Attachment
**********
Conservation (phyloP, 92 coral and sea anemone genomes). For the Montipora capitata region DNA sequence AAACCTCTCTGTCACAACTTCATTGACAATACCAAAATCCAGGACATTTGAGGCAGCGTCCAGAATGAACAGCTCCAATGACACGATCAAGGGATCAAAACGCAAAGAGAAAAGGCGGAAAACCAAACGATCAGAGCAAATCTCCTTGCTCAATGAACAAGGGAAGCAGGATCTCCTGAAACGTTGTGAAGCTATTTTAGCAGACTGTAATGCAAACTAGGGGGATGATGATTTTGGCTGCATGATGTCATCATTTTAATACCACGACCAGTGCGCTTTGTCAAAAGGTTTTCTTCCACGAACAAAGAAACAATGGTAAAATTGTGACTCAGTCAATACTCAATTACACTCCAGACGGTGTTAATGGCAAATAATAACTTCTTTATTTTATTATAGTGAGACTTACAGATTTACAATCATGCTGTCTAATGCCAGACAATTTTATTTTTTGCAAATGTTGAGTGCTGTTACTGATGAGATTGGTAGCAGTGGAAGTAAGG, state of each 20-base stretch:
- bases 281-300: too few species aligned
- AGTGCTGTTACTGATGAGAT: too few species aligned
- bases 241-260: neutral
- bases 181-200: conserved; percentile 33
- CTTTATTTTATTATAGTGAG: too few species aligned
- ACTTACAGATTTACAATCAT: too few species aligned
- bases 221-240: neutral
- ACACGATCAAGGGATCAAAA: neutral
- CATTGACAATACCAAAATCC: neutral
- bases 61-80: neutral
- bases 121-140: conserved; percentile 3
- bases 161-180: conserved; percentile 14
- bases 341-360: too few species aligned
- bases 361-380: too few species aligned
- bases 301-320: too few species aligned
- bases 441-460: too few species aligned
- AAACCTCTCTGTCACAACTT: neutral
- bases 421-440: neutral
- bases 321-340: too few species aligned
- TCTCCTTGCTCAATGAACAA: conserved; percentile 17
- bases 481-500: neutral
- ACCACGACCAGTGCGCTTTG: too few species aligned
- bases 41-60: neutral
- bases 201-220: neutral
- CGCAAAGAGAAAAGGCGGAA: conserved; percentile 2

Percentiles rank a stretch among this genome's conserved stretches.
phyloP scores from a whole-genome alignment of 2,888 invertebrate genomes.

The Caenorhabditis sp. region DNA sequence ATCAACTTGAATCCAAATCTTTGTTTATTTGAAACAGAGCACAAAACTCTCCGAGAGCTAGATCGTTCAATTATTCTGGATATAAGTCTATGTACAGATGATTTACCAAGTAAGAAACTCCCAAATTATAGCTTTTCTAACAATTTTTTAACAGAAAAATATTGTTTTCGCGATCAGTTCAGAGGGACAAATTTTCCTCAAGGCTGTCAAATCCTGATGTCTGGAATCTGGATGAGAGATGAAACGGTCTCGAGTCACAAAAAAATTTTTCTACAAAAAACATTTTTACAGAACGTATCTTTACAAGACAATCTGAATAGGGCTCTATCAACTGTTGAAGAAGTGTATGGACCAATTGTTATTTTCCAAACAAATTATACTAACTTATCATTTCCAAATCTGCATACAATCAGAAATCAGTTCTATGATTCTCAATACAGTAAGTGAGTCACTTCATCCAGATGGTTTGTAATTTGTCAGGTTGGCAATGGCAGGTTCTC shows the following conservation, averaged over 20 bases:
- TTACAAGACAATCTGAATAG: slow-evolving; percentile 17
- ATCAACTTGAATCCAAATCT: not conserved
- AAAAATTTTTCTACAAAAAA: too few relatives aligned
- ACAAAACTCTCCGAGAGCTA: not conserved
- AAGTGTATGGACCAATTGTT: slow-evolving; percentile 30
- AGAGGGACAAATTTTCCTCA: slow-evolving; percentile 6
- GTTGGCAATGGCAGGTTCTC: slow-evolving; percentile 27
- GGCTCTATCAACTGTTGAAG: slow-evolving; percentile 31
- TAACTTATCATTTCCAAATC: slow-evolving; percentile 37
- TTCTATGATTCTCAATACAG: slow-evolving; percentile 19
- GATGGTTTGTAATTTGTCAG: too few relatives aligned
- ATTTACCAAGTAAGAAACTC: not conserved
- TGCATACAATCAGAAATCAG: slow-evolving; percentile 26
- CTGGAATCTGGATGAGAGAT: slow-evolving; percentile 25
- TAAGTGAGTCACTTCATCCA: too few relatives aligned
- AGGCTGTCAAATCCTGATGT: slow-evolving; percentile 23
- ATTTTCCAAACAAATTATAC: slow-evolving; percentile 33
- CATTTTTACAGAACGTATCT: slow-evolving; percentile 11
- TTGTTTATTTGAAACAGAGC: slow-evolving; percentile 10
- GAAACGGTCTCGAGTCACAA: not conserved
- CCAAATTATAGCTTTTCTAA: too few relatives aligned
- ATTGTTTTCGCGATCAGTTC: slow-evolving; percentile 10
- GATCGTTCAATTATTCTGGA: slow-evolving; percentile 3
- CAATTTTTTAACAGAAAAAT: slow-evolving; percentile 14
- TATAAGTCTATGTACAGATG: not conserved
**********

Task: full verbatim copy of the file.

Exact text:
Conservation (phyloP, 92 coral and sea anemone genomes). For the Montipora capitata region DNA sequence AAACCTCTCTGTCACAACTTCATTGACAATACCAAAATCCAGGACATTTGAGGCAGCGTCCAGAATGAACAGCTCCAATGACACGATCAAGGGATCAAAACGCAAAGAGAAAAGGCGGAAAACCAAACGATCAGAGCAAATCTCCTTGCTCAATGAACAAGGGAAGCAGGATCTCCTGAAACGTTGTGAAGCTATTTTAGCAGACTGTAATGCAAACTAGGGGGATGATGATTTTGGCTGCATGATGTCATCATTTTAATACCACGACCAGTGCGCTTTGTCAAAAGGTTTTCTTCCACGAACAAAGAAACAATGGTAAAATTGTGACTCAGTCAATACTCAATTACACTCCAGACGGTGTTAATGGCAAATAATAACTTCTTTATTTTATTATAGTGAGACTTACAGATTTACAATCATGCTGTCTAATGCCAGACAATTTTATTTTTTGCAAATGTTGAGTGCTGTTACTGATGAGATTGGTAGCAGTGGAAGTAAGG, state of each 20-base stretch:
- bases 281-300: too few species aligned
- AGTGCTGTTACTGATGAGAT: too few species aligned
- bases 241-260: neutral
- bases 181-200: conserved; percentile 33
- CTTTATTTTATTATAGTGAG: too few species aligned
- ACTTACAGATTTACAATCAT: too few species aligned
- bases 221-240: neutral
- ACACGATCAAGGGATCAAAA: neutral
- CATTGACAATACCAAAATCC: neutral
- bases 61-80: neutral
- bases 121-140: conserved; percentile 3
- bases 161-180: conserved; percentile 14
- bases 341-360: too few species aligned
- bases 361-380: too few species aligned
- bases 301-320: too few species aligned
- bases 441-460: too few species aligned
- AAACCTCTCTGTCACAACTT: neutral
- bases 421-440: neutral
- bases 321-340: too few species aligned
- TCTCCTTGCTCAATGAACAA: conserved; percentile 17
- bases 481-500: neutral
- ACCACGACCAGTGCGCTTTG: too few species aligned
- bases 41-60: neutral
- bases 201-220: neutral
- CGCAAAGAGAAAAGGCGGAA: conserved; percentile 2

Percentiles rank a stretch among this genome's conserved stretches.
phyloP scores from a whole-genome alignment of 2,888 invertebrate genomes.

The Caenorhabditis sp. region DNA sequence ATCAACTTGAATCCAAATCTTTGTTTATTTGAAACAGAGCACAAAACTCTCCGAGAGCTAGATCGTTCAATTATTCTGGATATAAGTCTATGTACAGATGATTTACCAAGTAAGAAACTCCCAAATTATAGCTTTTCTAACAATTTTTTAACAGAAAAATATTGTTTTCGCGATCAGTTCAGAGGGACAAATTTTCCTCAAGGCTGTCAAATCCTGATGTCTGGAATCTGGATGAGAGATGAAACGGTCTCGAGTCACAAAAAAATTTTTCTACAAAAAACATTTTTACAGAACGTATCTTTACAAGACAATCTGAATAGGGCTCTATCAACTGTTGAAGAAGTGTATGGACCAATTGTTATTTTCCAAACAAATTATACTAACTTATCATTTCCAAATCTGCATACAATCAGAAATCAGTTCTATGATTCTCAATACAGTAAGTGAGTCACTTCATCCAGATGGTTTGTAATTTGTCAGGTTGGCAATGGCAGGTTCTC shows the following conservation, averaged over 20 bases:
- TTACAAGACAATCTGAATAG: slow-evolving; percentile 17
- ATCAACTTGAATCCAAATCT: not conserved
- AAAAATTTTTCTACAAAAAA: too few relatives aligned
- ACAAAACTCTCCGAGAGCTA: not conserved
- AAGTGTATGGACCAATTGTT: slow-evolving; percentile 30
- AGAGGGACAAATTTTCCTCA: slow-evolving; percentile 6
- GTTGGCAATGGCAGGTTCTC: slow-evolving; percentile 27
- GGCTCTATCAACTGTTGAAG: slow-evolving; percentile 31
- TAACTTATCATTTCCAAATC: slow-evolving; percentile 37
- TTCTATGATTCTCAATACAG: slow-evolving; percentile 19
- GATGGTTTGTAATTTGTCAG: too few relatives aligned
- ATTTACCAAGTAAGAAACTC: not conserved
- TGCATACAATCAGAAATCAG: slow-evolving; percentile 26
- CTGGAATCTGGATGAGAGAT: slow-evolving; percentile 25
- TAAGTGAGTCACTTCATCCA: too few relatives aligned
- AGGCTGTCAAATCCTGATGT: slow-evolving; percentile 23
- ATTTTCCAAACAAATTATAC: slow-evolving; percentile 33
- CATTTTTACAGAACGTATCT: slow-evolving; percentile 11
- TTGTTTATTTGAAACAGAGC: slow-evolving; percentile 10
- GAAACGGTCTCGAGTCACAA: not conserved
- CCAAATTATAGCTTTTCTAA: too few relatives aligned
- ATTGTTTTCGCGATCAGTTC: slow-evolving; percentile 10
- GATCGTTCAATTATTCTGGA: slow-evolving; percentile 3
- CAATTTTTTAACAGAAAAAT: slow-evolving; percentile 14
- TATAAGTCTATGTACAGATG: not conserved